Both Vivekananda and Tesla were hoping for a mutual confirmation of Vedanta and physics.
It is generally accepted that Swami Vivekananda changed the world by bringing the movement for self-knowledge to America. He influenced some of the greatest minds of the twentieth century, starting a process which, one hundred years later, led Lisa Miller, a prominent American journalist, to announce “that conceptually, at least, we are slowly becoming more like Hindus and less like traditional Christians in the ways we think about God, our selves, each other, and eternity.”
Nikola Tesla is not that well known these days in spite of the eponymous electric car, a technological tour de force that is expected to take automotive industry in a new direction. But hundred years ago Tesla was a superstar. He competed with Thomas Edison over what should be the industry standard for power transmission. Tesla was for AC and Edison for DC, and as we know Tesla won that battle and so in the sense of the delivery of electric power, we live in the Age of Tesla.
Born in 1856, Tesla studied engineering in Graz, Austria, but never graduated. He immigrated to the United States in 1884, and very soon had financial backers setting up laboratories and companies for him to develop new electrical devices. His inventions include AC induction motor, power sources, and a generator of high frequency currents.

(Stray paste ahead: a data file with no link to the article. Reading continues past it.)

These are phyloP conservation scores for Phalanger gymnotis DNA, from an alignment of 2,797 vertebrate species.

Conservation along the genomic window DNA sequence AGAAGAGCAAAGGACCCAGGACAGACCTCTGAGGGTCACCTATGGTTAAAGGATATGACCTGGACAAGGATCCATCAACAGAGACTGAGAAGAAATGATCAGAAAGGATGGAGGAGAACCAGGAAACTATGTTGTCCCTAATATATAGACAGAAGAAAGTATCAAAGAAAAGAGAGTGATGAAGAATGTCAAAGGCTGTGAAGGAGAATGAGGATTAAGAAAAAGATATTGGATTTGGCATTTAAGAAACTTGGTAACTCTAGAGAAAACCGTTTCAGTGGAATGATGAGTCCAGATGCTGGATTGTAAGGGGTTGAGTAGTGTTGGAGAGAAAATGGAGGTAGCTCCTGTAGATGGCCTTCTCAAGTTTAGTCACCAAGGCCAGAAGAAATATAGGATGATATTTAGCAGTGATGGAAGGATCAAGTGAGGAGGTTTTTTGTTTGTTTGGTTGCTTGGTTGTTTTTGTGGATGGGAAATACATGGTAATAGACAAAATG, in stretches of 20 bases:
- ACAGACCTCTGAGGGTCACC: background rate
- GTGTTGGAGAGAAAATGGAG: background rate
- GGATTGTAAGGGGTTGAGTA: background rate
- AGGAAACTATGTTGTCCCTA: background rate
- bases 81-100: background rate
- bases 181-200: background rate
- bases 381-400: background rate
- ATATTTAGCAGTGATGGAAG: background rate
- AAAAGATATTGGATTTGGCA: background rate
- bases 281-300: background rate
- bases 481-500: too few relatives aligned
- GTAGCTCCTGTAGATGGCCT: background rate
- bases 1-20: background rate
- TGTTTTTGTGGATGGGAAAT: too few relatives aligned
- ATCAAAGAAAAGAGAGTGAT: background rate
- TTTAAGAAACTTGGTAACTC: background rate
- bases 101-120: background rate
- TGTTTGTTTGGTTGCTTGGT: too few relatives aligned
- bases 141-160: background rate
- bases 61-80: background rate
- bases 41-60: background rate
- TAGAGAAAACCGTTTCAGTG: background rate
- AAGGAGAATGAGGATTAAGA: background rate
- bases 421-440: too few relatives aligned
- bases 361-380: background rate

Now to Tesla’s connection with Vivekananda: It appears the actress Sarah Bernhardt introduced them to each other at a party she had thrown. This is what Vivekananda had to say of that meeting in a letter dated February 13, 1896:
Mr. Tesla was charmed to hear about the Vedantic prana and akasha and the kalpas. He thinks he can demonstrate mathematically that force and matter are reducible to potential energy. I am to go to see him next week to get this mathematical demonstration. In that case Vedantic cosmology will be placed on the surest of foundations. I clearly see their perfect union with modern science, and the elucidation of one will be followed by that of the other.
Tesla was unable to show the equivalence of mass and energy. But the search for a relationship between the two hung in the air and as we know the equation E=mc2was published just a few years afterwards, first by the Italian Olinto de Pretto in 1903 and Albert Einstein in 1905.
In any event, Tesla, in his search of the akashic field, was looking for something more than the conversion of matter into energy. His objective was to harness the primal energy within space itself for mankind’s benefit.
In a posthumously published article called Man’s Greatest Achievement, which was written in 1907, Tesla wrote about the use of akasha and prana thus:
Long ago… [mankind] recognized that all perceptible matter comes from a primary substance, or tenuity beyond conception, filling all space, the Akasha or luminiferous ether, which is acted upon by the life giving Prana or creative force, calling into existence, in never ending cycles all things and phenomena. The primary substance, thrown into infinitesimal whirls of prodigious velocity, becomes gross matter; the force subsiding, the motion ceases and matter disappears, reverting to the primary substance.